GIASE: A slow kill for the Red Bulls vs. D.C. as "this game was alive until the very end"

A few days before the first leg of the Eastern Conference semifinals against D.C. United, Red Bulls coach Jesse Marsch talked about how these matchups often take time to settle in.

“And sometimes,” he said. “They never do.”

This one never did.

Despite holding D.C. United to two shots on goal over 180 minutes while playing extraordinary defense, the series was in doubt right until a clinching goal by Bradley Wright-Phillips in second-half stoppage time on Sunday when the Red Bulls eliminated their fiercest rival, 1-0, before 25,219 at a sold out Red Bull Arena.

The 2-0 aggregate victory advanced the top-seeded Red Bulls into the Eastern Conference Finals, where they will play the second-seeded Crew Nov. 22 in Columbus, Ohio, and Nov. 29 at Red Bull Arena. The Crew overcame a 2-1 loss in the first leg to eliminate the Montreal Impact, 4-3 on aggregate, following a 3-1 victory in extra time at home on Sunday.

“Yeah, this game was alive until the very end. Anything was possible,” Marsch said. “We kind of knew it was going to be like that. There aren’t too many playoff series where a team, especially in a two-leg series, just walks away with it. As much as we felt confident in our ability to be aggressive at home and score goals, the playoffs don’t always work like that.

“I don’t know that the series ever really settled down, you know? And it was almost 180 minutes of on its end, on the balance, one play, physical, no real rhythm. And sometimes that’s what it’s like, and our team did really well to survive the series and come out.”

The second leg played out just like the first one did. The Red Bulls dominated play, dominated the statistics, held D.C. United to very few scoring attempts, then scored a late winner. But with D.C. sitting back and playing for the counter attack, and the Red Bulls failure to capitalize on a few early chances, it was a nervy finish right to the end.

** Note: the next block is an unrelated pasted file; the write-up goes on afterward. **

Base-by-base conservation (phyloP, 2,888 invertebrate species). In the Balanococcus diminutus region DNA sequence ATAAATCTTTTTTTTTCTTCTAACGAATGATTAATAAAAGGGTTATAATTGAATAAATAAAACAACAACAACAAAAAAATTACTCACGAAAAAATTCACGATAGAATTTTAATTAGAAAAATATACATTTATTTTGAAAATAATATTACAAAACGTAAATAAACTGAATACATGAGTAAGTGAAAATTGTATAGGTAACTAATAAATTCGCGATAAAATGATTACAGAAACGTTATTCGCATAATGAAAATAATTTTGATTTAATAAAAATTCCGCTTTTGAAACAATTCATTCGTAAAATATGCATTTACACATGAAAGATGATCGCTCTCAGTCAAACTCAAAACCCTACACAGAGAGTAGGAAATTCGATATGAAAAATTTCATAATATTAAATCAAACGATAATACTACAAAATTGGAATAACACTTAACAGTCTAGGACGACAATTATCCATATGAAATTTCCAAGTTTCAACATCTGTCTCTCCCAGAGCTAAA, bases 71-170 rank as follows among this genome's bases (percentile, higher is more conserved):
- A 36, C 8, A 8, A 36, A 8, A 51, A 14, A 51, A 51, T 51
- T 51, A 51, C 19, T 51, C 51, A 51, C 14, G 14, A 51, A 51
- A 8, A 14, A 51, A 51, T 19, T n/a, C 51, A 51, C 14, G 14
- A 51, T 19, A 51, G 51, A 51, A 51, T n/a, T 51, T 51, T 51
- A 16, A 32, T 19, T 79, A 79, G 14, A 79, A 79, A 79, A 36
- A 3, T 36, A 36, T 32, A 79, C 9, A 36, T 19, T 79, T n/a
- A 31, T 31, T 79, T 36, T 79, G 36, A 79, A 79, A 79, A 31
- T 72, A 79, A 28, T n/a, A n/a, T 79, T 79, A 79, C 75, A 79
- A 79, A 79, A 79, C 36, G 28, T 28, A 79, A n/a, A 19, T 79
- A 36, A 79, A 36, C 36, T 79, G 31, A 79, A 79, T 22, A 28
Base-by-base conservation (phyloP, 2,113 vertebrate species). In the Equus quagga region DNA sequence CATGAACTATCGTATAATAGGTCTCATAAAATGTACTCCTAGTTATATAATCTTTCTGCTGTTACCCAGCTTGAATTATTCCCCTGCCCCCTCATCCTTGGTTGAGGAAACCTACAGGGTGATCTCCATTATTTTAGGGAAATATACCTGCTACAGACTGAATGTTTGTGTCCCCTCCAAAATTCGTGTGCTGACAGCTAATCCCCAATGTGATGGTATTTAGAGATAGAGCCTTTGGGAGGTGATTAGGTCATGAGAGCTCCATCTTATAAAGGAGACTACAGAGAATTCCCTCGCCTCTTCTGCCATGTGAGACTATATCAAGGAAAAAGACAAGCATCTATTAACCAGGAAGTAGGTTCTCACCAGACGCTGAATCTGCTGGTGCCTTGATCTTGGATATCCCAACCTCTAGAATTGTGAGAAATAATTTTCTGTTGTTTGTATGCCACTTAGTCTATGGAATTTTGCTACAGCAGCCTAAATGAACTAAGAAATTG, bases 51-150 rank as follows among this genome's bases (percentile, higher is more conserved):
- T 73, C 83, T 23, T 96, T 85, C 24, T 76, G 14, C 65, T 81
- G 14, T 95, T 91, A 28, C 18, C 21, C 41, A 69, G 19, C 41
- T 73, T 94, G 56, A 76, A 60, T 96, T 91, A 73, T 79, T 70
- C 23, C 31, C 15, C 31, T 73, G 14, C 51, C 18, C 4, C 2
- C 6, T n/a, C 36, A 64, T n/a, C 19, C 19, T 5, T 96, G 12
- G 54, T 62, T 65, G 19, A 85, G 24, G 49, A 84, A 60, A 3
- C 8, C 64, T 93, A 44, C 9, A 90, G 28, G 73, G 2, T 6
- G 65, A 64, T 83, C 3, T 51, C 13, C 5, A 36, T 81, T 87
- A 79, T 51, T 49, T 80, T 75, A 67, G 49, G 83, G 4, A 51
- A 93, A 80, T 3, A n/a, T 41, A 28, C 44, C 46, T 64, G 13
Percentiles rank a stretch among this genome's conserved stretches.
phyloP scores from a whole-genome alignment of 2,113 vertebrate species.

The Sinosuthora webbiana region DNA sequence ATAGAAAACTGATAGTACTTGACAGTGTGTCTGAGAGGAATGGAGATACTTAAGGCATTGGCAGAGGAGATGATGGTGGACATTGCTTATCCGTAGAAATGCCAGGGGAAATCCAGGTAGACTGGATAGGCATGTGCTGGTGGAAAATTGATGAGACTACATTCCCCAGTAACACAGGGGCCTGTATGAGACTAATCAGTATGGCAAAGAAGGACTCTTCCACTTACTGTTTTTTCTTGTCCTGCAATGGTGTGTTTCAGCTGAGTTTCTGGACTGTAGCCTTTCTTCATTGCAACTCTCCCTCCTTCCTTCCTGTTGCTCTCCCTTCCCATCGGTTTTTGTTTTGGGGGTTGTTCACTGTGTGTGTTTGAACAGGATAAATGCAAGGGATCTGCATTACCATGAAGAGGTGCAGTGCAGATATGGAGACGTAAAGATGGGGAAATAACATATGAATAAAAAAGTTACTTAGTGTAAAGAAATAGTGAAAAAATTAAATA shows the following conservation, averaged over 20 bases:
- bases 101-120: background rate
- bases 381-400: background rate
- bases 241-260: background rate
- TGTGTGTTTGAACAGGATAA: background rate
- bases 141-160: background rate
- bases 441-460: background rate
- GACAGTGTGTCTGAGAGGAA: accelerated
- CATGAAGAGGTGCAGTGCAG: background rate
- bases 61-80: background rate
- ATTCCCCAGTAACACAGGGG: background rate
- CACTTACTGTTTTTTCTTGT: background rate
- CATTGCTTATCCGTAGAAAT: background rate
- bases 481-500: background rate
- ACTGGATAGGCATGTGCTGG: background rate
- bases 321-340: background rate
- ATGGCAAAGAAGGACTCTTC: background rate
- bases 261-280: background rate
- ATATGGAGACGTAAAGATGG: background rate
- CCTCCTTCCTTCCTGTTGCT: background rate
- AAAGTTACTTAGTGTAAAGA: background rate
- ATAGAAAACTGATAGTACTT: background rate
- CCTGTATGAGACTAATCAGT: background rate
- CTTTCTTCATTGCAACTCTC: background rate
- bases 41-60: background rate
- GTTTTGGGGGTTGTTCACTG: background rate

“It wasn’t an easy night because we didn’t get a flow to the game like we normally do at home, so that ability for guys to stay focused and to do whatever it took to gain an edge on plays was really important,” Marsch said.

The Red Bulls could have made the night much easier with an early score, and they had a great opportunity to do so in the second minute. On a set play, Sacha Kljestan grounded a corner kick from the right side toward the top of the box that appeared headed for defender Sal Zizzo, but Zizzo let the ball go through to midfielder Mike Grella, whose shot slammed off the crossbar.

“Yeah, that was a set-piece run for me, and even though I hit the post, it was still a half a foot away from being perfect, but still I have to hit the target on it because that was a good opportunity for us to go 1-0 ahead very early on,” Grella said. “It was all about the result tonight. For sure they did well to keep themselves in the game until the end, and we did whatever it took to get the result, and that is what’s important.”

It was another chippy game, just like the first leg, and neither team shied away from contact. Surprisingly, there were only three cautions given by referee Ted Unkel, who let both teams get away with increased physicality. Fortunately for the Red Bulls, neither of their central defenders, Matt Miazga or Ronald Zubar, who carried yellow cards from the first game, received another, so their record will be cleared for the next round.

“Yeah, I think the game was chippy like we thought,” Marsch said. “Big credit to D.C. because they came in here and made it harder on us. They never really allowed us to get into a rhythm and establish our flow in the game. Part of that is that we weren’t quite sharp enough, but a lot of credit has to go to D.C. for the type of game they put us in.”

D.C. United had two great chances in the first half that could have turned the series around. In the 32nd minute, defender Taylor Kemp sent a cross from the left that midfielder Perry Kitchen brought down at the top of the box. A short give-and-go with midfielder Nick DeLeon set Kitchen up for an open shot from 10 yards, but Zubar slid over to get a foot in and deflect the ball out of danger.